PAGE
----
Polarizing development project in Canmore sparks heartfelt public hearings

Marathon council meetings live on Zoom may not be considered the most binge-worthy streams for most people, but one in Canmore this week has a lot of people tuning in.

Mayor and council have spent days staring into their screens, listening to impassioned residents carefully lay out their concerns about a massive development proposal for Three Sisters Mountain Village and Spring Creek areas.

Read more: Development in wildlife corridor in mountain town of Canmore back up for debate

“The hearings have been one of the most beautiful displays of democracy I’ve seen in my entire life,” said Wade Graham, a Canmore business owner.

“I’m glued to it. It’s like watching Netflix but it’s a YouTube political presentation and I would have never guessed that, it’s amazing,” said Graham, who shared his own concerns earlier in the week.

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“There are so many factors, undermining is huge, wildlife is huge, wildfire is huge, doubling our population is huge — there are so many pieces to this,” he said.

“Changing our town and the landscape in an irreversible way that we will never be able to undo.”

The project has been decades in the making. It involves about 320 hectares of land stretching all the way to Dead Man’s Flats on the east side. It would include housing, hotels, commercial development and green space.

It has the potential to double the town’s population during peak times, when visitors are included.

Click to play video 'Wildlife corridor development in Canmore advances to public hearing' Wildlife corridor development in Canmore advances to public hearing

Wildlife corridor development in Canmore advances to public hearing – Feb 10, 2021

“The Town of Canmore has been planning to have a population of around 30,000 people since about 1992, so the water treatment plant, the sewage treatment plant are all built with that kind of capacity already,” said Chris Ollenberger, director of strategy and development at Three Sisters Mountain Village.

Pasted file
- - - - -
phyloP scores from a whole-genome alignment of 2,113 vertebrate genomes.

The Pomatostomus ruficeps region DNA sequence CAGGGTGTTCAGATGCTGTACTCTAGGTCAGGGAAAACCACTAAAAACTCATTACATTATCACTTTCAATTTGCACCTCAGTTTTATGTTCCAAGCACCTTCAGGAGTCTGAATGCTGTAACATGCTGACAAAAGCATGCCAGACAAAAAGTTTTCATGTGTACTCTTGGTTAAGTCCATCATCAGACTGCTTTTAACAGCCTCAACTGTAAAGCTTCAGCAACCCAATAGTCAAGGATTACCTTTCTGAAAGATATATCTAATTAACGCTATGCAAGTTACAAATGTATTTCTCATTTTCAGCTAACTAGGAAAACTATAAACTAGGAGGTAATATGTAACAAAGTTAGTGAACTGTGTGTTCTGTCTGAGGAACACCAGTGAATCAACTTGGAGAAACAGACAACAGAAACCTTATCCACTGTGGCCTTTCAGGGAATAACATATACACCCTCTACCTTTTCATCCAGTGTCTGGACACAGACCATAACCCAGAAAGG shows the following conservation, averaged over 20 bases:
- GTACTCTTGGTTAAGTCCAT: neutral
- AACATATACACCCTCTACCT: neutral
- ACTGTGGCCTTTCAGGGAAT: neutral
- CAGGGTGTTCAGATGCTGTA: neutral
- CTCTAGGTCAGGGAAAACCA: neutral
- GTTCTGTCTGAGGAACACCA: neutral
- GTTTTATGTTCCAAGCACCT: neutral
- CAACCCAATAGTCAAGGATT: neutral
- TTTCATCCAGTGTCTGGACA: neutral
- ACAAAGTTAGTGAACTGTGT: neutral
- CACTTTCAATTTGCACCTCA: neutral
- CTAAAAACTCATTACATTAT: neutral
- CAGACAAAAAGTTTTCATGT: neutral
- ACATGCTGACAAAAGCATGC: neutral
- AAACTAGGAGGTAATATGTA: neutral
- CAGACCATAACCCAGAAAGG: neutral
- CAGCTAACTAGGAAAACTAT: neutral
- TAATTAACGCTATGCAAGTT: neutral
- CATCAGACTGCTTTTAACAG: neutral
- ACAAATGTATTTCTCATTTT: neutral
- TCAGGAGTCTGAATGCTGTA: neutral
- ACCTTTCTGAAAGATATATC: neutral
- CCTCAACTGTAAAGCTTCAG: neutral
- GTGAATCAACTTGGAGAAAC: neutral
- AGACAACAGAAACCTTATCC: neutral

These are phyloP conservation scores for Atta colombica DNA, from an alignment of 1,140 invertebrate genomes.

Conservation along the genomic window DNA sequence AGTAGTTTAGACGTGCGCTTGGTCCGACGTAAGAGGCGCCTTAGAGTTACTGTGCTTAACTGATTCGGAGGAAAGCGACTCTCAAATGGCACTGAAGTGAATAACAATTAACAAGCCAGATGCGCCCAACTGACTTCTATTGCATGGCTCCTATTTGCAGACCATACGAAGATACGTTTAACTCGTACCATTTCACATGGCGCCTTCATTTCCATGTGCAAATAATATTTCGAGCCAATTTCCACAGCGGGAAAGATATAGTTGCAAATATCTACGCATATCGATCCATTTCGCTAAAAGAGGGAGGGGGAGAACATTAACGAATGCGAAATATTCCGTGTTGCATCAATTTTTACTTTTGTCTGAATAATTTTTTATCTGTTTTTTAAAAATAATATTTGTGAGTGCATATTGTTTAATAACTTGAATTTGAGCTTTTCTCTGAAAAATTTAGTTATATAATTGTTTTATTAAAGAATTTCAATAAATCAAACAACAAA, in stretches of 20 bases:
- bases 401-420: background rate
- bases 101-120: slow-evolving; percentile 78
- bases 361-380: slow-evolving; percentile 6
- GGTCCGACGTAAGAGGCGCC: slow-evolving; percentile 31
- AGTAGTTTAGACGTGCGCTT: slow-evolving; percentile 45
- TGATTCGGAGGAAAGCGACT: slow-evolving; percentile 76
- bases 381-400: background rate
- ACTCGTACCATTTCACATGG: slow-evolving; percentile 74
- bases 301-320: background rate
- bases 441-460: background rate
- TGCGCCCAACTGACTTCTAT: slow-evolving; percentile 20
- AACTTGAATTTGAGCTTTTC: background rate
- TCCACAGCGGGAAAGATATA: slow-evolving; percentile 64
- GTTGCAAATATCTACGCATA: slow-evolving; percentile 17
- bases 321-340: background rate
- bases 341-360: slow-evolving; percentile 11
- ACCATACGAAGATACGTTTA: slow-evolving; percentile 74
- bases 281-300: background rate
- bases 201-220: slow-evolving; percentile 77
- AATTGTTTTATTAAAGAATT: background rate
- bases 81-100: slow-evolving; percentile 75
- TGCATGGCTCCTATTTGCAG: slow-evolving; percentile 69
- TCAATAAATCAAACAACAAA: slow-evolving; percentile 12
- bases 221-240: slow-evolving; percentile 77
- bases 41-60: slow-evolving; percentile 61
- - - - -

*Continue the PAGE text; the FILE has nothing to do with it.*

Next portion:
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2017 Canmore Town Council rejected the proposal and gave Three Sisters Mountain Village a list of things it wanted done before re-applying.

Ollenberger said all of them were fulfilled and he’s optimistic this time around. He said the project, which could last over 30 years, has the potential to inject $100 million into the local GDP.

“There’s no question it would bring hundreds of good-paying full-time jobs into Canmore, it would invigorate the trades,” he said, adding it would create jobs that would last an entire career.

Read more: Contentious wildlife corridor development in Canmore advances to public hearing

But the sheer magnitude of the project has many people worried, including former Canmore Mayor Ron Casey, who is set to speak next week.

“It’s too dense, it’s too large and there’s, really, virtually no positives for the town of Canmore.

“I know they are holding up affordable housing as a carrot but that simply isn’t enough to out weigh the negative effects,” said Casey, adding the environmental implications go against so much of what the community stands for.

If there is one thing everyone can agree on it’s the enormity of the task in front of town council.

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Shane Jonker used to be a Canmore town councillor. He said the community has been anticipating this development for years.

“Council needs to hear the concerns of the people and sift through the noise, we all knew this was coming,” he said.

“I’m relying on them to make sure we don’t throw the baby out with the bath water on this.

“It’s a very important project for this community. It’s been anticipated for decades. The notion for nothing occurring there is absurd,” said Jonker, who is also a land developer himself.

The hearings are scheduled to last into next week. Mayor and council are expected to provide reaction at the end.

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